Driving down a level roadway , I followed the crude map the farmer had drawn for me which led through neatly planted olive groves and vineyards. The road started to climb and gently turn through what suddenly became a wheat field between two hills. Steadily climbing, finaly reaching the summit, the roofless hulk of the former chapel came first into view followed by an assortment of old farm buildings.

Recognizing the old farm strucures which once housed the Group CO's living quarters and the Group Photo Lab started my heart pounding once again. It was like landing on the moon! Jumping out of the car I ran from one familiar landmark to the another almost expecting to run into an old familiar face or to hear the roar of the aircraft engines in the valley below.

The original farm buildings are all still there looking very much as they were the first day we pitched our tents among them over half century ago. They are still being used for the purpose for which they were originally built.
The only real evidence of anything GI is the former Chapel, its Bell Tower missing and roofless, exposing its steel trusses to the elements, so out of place with the surrounding architecture. The open roofed former church now serves as a collection point for odds and ends of farming utensils.
In a pile of rubble next to the building were three or four broken pieces of marble that were once a memorial to our Group. Piecing them together, I was unable to make out the complete inscription..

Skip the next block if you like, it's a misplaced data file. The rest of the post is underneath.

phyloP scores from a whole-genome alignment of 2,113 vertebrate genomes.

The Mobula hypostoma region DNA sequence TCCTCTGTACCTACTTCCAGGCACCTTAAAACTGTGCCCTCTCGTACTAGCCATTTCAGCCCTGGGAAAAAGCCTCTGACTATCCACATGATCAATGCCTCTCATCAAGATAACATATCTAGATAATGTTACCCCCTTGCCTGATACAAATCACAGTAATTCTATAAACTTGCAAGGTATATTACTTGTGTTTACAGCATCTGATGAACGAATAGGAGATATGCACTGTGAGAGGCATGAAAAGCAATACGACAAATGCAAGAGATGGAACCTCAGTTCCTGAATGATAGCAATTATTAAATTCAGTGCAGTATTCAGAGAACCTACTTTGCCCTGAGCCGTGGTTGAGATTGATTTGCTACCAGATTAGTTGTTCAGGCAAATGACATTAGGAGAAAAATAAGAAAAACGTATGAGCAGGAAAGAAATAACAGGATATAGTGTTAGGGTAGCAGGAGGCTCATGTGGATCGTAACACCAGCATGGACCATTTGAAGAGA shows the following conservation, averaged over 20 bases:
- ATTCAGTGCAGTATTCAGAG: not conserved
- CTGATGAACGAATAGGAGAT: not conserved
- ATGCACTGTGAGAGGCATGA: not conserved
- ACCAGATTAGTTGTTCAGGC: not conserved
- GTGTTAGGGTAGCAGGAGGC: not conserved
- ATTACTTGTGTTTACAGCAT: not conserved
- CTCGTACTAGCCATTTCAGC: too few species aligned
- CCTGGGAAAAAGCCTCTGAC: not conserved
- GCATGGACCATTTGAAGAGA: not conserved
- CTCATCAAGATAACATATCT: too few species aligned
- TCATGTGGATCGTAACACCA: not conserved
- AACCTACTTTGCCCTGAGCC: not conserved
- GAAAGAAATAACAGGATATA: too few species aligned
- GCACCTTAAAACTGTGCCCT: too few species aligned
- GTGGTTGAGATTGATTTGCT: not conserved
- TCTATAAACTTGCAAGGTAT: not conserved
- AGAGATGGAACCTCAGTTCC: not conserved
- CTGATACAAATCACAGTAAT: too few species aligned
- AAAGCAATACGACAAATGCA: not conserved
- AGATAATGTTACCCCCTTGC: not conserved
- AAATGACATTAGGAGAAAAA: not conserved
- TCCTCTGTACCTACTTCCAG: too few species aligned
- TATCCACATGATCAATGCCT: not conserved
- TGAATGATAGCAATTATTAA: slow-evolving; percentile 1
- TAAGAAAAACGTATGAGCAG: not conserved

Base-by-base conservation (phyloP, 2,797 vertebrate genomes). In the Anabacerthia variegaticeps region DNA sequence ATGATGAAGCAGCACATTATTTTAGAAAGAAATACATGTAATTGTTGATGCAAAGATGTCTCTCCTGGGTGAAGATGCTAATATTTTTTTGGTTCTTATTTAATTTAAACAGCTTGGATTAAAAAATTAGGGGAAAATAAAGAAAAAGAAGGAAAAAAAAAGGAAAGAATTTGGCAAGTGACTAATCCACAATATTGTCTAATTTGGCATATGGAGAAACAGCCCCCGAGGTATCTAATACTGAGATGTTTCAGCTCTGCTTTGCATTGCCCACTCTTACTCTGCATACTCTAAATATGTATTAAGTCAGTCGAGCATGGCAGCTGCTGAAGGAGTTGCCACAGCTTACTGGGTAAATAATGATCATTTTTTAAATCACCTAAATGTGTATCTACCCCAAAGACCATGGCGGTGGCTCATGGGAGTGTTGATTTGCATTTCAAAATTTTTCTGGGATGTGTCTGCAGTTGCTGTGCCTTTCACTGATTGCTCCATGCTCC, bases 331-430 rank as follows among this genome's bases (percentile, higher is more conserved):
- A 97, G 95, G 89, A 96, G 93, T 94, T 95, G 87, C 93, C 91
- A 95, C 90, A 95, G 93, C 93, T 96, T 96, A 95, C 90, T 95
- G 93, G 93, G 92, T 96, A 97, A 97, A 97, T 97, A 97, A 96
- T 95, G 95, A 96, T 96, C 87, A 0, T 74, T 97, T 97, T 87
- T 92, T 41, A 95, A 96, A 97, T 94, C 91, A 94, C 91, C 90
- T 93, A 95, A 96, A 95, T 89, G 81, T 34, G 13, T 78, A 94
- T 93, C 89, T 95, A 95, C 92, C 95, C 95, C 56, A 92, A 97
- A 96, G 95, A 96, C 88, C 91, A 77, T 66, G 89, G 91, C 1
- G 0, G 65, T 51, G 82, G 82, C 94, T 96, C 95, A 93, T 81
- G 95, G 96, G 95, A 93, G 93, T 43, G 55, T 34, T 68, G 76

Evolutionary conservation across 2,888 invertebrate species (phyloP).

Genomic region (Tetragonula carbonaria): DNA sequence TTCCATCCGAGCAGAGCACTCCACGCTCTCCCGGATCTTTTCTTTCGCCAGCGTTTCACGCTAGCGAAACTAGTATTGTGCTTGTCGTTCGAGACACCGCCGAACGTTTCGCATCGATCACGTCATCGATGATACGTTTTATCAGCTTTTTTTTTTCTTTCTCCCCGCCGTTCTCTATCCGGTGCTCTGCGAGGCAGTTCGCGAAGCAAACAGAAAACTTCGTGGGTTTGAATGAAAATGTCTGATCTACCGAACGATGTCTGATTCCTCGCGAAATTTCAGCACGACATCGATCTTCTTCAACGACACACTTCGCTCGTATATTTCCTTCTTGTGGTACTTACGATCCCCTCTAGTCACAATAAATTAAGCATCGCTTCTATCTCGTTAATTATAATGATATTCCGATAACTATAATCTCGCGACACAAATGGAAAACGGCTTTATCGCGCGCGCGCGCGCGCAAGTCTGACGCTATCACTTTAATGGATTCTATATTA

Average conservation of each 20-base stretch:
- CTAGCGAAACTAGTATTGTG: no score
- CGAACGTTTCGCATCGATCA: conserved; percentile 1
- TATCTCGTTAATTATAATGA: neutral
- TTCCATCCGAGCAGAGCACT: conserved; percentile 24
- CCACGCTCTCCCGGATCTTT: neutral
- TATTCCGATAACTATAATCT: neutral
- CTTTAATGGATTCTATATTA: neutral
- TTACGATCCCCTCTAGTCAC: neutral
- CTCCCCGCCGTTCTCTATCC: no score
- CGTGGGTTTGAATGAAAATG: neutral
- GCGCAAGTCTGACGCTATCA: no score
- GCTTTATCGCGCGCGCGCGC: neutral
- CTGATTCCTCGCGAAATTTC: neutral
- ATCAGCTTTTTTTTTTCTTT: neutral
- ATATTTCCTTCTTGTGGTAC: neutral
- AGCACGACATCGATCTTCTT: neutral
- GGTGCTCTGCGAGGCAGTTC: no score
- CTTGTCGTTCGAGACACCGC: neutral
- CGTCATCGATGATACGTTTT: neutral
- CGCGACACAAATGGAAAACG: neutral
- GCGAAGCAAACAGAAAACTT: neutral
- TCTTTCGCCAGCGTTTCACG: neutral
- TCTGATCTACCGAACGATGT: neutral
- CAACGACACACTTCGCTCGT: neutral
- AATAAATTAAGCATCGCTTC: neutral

Looking down into the valley between the two hills towards the site of the former twin runways I found absolutely no hint that this very beautiful and extremely peaceful valley was ever a huge hustling Bomber Base. Home to thousands of US Airmen.created to reek death and destruction
on the Axis Enemy.
I tried hard to visualize the base as it once had been with it's assortment of hodgepodge structures and living quarters scattered randomly on the hills above.
Driving back I stopped to take one last lingering look. Several minutes were spent gazing up and down through the endless fields of golden wheat, olive trees and green vineyards planted so neatly in rows.
I tried to recall and visualize the old iron matted runways as they once were and maybe perhaps, just one more time, hear the roar of those B-24's.
Ingesting the area and sky around me all I could observe was a myriad of birds flinting over the lush green and golden vegetation. The entire Vista was capped by a spacious blue sky punctuated here and there by a scattering of white Cumulus clouds.
No steel runways, no tents, no tufa huts, and no 24's
There were no planes in the bright sky overhead.
None were on the horizon, none were in the pattern and none were on final.
And there were no B24's taking off and none were on the hard stands.
I yearned and strained hard trying to listen for the sound of engines. All I could hear was an awesome silence, punctuated now and then by the many chirping and flinting birds feasting on the
bounty Mother Nature was providing.
The runways are gone, the tents are all gone, the hodgepodge assortment of tufa structures are gone, the GI's are gone and the 24's are all gone.
Only a few older Italian locals can still remember the valley as 'Pantanella' and fewer
still remember it as a former Heavy Bomber Base.
'Pantanella' today is nothing more than a lush,quiet and peaceful valley situated between two gently rolling hills sown and covered with golden wheat and a multitude of Olive trees.
©Frank Ambrose/98